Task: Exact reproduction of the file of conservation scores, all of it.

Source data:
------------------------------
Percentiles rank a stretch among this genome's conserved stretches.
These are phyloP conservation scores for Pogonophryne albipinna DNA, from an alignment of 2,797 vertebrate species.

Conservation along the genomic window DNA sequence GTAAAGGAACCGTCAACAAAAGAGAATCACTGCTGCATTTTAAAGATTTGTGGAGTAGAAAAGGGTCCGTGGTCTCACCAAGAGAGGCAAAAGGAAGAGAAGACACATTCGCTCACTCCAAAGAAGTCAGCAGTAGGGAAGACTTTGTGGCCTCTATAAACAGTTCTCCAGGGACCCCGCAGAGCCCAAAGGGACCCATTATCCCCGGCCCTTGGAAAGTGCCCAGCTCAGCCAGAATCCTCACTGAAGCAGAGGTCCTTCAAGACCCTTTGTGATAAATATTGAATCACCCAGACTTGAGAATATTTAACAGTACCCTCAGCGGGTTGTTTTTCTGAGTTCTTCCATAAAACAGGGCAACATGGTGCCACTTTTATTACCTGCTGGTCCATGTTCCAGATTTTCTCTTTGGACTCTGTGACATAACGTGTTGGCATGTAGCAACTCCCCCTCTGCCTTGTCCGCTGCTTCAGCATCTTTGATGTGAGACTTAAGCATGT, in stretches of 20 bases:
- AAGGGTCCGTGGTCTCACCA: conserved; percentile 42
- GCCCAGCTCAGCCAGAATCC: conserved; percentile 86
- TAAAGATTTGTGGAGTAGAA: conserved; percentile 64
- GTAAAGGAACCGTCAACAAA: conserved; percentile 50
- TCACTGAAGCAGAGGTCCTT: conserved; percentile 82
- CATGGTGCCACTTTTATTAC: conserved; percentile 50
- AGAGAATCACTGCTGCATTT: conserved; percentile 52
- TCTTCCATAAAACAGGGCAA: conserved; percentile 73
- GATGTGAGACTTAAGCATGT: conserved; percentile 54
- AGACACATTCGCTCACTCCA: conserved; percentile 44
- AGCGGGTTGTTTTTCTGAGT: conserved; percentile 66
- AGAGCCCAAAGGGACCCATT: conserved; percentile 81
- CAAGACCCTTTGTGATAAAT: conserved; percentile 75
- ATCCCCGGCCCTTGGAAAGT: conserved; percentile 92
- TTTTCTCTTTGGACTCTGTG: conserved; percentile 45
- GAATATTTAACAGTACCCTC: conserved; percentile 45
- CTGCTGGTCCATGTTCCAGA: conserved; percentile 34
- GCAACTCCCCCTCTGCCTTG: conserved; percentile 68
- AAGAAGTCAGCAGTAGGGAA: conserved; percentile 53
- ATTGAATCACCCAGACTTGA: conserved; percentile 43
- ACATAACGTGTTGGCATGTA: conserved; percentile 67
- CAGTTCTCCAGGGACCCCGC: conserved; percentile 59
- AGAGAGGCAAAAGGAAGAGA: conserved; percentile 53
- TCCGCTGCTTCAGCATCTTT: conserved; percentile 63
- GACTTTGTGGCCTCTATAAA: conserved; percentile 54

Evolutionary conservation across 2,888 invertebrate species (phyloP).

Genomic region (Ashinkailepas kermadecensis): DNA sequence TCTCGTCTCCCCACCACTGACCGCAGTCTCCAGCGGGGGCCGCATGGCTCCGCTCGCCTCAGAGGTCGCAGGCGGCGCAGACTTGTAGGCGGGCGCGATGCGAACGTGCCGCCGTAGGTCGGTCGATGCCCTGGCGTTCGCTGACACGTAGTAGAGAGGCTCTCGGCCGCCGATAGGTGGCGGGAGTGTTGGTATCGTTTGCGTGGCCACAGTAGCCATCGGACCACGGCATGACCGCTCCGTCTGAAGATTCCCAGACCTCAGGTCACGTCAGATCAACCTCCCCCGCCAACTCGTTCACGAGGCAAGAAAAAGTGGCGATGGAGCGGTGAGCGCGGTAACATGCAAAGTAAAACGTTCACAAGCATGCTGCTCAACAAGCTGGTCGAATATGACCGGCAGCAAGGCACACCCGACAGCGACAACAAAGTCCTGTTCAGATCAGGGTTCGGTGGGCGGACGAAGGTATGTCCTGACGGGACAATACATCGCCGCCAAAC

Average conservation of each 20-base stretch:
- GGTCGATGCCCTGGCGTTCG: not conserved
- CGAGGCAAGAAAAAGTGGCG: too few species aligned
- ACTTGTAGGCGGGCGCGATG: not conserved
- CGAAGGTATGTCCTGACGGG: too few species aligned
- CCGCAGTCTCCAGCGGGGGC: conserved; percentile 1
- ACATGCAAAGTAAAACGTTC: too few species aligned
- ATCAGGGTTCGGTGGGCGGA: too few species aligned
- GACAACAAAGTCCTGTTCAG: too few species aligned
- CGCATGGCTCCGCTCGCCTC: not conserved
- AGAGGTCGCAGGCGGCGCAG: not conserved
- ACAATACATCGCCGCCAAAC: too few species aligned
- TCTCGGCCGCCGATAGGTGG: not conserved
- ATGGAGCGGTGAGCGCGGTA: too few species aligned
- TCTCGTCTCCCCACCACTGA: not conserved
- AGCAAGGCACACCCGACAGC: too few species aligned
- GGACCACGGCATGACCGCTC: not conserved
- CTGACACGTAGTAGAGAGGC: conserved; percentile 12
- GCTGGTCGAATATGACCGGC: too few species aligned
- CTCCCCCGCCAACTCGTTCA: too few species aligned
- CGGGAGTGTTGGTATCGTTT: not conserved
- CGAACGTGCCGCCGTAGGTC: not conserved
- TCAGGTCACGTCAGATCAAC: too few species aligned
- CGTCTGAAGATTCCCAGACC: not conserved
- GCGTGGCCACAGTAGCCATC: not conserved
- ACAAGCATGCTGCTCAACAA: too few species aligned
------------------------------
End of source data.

Percentiles rank a stretch among this genome's conserved stretches.
These are phyloP conservation scores for Pogonophryne albipinna DNA, from an alignment of 2,797 vertebrate species.

Conservation along the genomic window DNA sequence GTAAAGGAACCGTCAACAAAAGAGAATCACTGCTGCATTTTAAAGATTTGTGGAGTAGAAAAGGGTCCGTGGTCTCACCAAGAGAGGCAAAAGGAAGAGAAGACACATTCGCTCACTCCAAAGAAGTCAGCAGTAGGGAAGACTTTGTGGCCTCTATAAACAGTTCTCCAGGGACCCCGCAGAGCCCAAAGGGACCCATTATCCCCGGCCCTTGGAAAGTGCCCAGCTCAGCCAGAATCCTCACTGAAGCAGAGGTCCTTCAAGACCCTTTGTGATAAATATTGAATCACCCAGACTTGAGAATATTTAACAGTACCCTCAGCGGGTTGTTTTTCTGAGTTCTTCCATAAAACAGGGCAACATGGTGCCACTTTTATTACCTGCTGGTCCATGTTCCAGATTTTCTCTTTGGACTCTGTGACATAACGTGTTGGCATGTAGCAACTCCCCCTCTGCCTTGTCCGCTGCTTCAGCATCTTTGATGTGAGACTTAAGCATGT, in stretches of 20 bases:
- AAGGGTCCGTGGTCTCACCA: conserved; percentile 42
- GCCCAGCTCAGCCAGAATCC: conserved; percentile 86
- TAAAGATTTGTGGAGTAGAA: conserved; percentile 64
- GTAAAGGAACCGTCAACAAA: conserved; percentile 50
- TCACTGAAGCAGAGGTCCTT: conserved; percentile 82
- CATGGTGCCACTTTTATTAC: conserved; percentile 50
- AGAGAATCACTGCTGCATTT: conserved; percentile 52
- TCTTCCATAAAACAGGGCAA: conserved; percentile 73
- GATGTGAGACTTAAGCATGT: conserved; percentile 54
- AGACACATTCGCTCACTCCA: conserved; percentile 44
- AGCGGGTTGTTTTTCTGAGT: conserved; percentile 66
- AGAGCCCAAAGGGACCCATT: conserved; percentile 81
- CAAGACCCTTTGTGATAAAT: conserved; percentile 75
- ATCCCCGGCCCTTGGAAAGT: conserved; percentile 92
- TTTTCTCTTTGGACTCTGTG: conserved; percentile 45
- GAATATTTAACAGTACCCTC: conserved; percentile 45
- CTGCTGGTCCATGTTCCAGA: conserved; percentile 34
- GCAACTCCCCCTCTGCCTTG: conserved; percentile 68
- AAGAAGTCAGCAGTAGGGAA: conserved; percentile 53
- ATTGAATCACCCAGACTTGA: conserved; percentile 43
- ACATAACGTGTTGGCATGTA: conserved; percentile 67
- CAGTTCTCCAGGGACCCCGC: conserved; percentile 59
- AGAGAGGCAAAAGGAAGAGA: conserved; percentile 53
- TCCGCTGCTTCAGCATCTTT: conserved; percentile 63
- GACTTTGTGGCCTCTATAAA: conserved; percentile 54

Evolutionary conservation across 2,888 invertebrate species (phyloP).

Genomic region (Ashinkailepas kermadecensis): DNA sequence TCTCGTCTCCCCACCACTGACCGCAGTCTCCAGCGGGGGCCGCATGGCTCCGCTCGCCTCAGAGGTCGCAGGCGGCGCAGACTTGTAGGCGGGCGCGATGCGAACGTGCCGCCGTAGGTCGGTCGATGCCCTGGCGTTCGCTGACACGTAGTAGAGAGGCTCTCGGCCGCCGATAGGTGGCGGGAGTGTTGGTATCGTTTGCGTGGCCACAGTAGCCATCGGACCACGGCATGACCGCTCCGTCTGAAGATTCCCAGACCTCAGGTCACGTCAGATCAACCTCCCCCGCCAACTCGTTCACGAGGCAAGAAAAAGTGGCGATGGAGCGGTGAGCGCGGTAACATGCAAAGTAAAACGTTCACAAGCATGCTGCTCAACAAGCTGGTCGAATATGACCGGCAGCAAGGCACACCCGACAGCGACAACAAAGTCCTGTTCAGATCAGGGTTCGGTGGGCGGACGAAGGTATGTCCTGACGGGACAATACATCGCCGCCAAAC

Average conservation of each 20-base stretch:
- GGTCGATGCCCTGGCGTTCG: not conserved
- CGAGGCAAGAAAAAGTGGCG: too few species aligned
- ACTTGTAGGCGGGCGCGATG: not conserved
- CGAAGGTATGTCCTGACGGG: too few species aligned
- CCGCAGTCTCCAGCGGGGGC: conserved; percentile 1
- ACATGCAAAGTAAAACGTTC: too few species aligned
- ATCAGGGTTCGGTGGGCGGA: too few species aligned
- GACAACAAAGTCCTGTTCAG: too few species aligned
- CGCATGGCTCCGCTCGCCTC: not conserved
- AGAGGTCGCAGGCGGCGCAG: not conserved
- ACAATACATCGCCGCCAAAC: too few species aligned
- TCTCGGCCGCCGATAGGTGG: not conserved
- ATGGAGCGGTGAGCGCGGTA: too few species aligned
- TCTCGTCTCCCCACCACTGA: not conserved
- AGCAAGGCACACCCGACAGC: too few species aligned
- GGACCACGGCATGACCGCTC: not conserved
- CTGACACGTAGTAGAGAGGC: conserved; percentile 12
- GCTGGTCGAATATGACCGGC: too few species aligned
- CTCCCCCGCCAACTCGTTCA: too few species aligned
- CGGGAGTGTTGGTATCGTTT: not conserved
- CGAACGTGCCGCCGTAGGTC: not conserved
- TCAGGTCACGTCAGATCAAC: too few species aligned
- CGTCTGAAGATTCCCAGACC: not conserved
- GCGTGGCCACAGTAGCCATC: not conserved
- ACAAGCATGCTGCTCAACAA: too few species aligned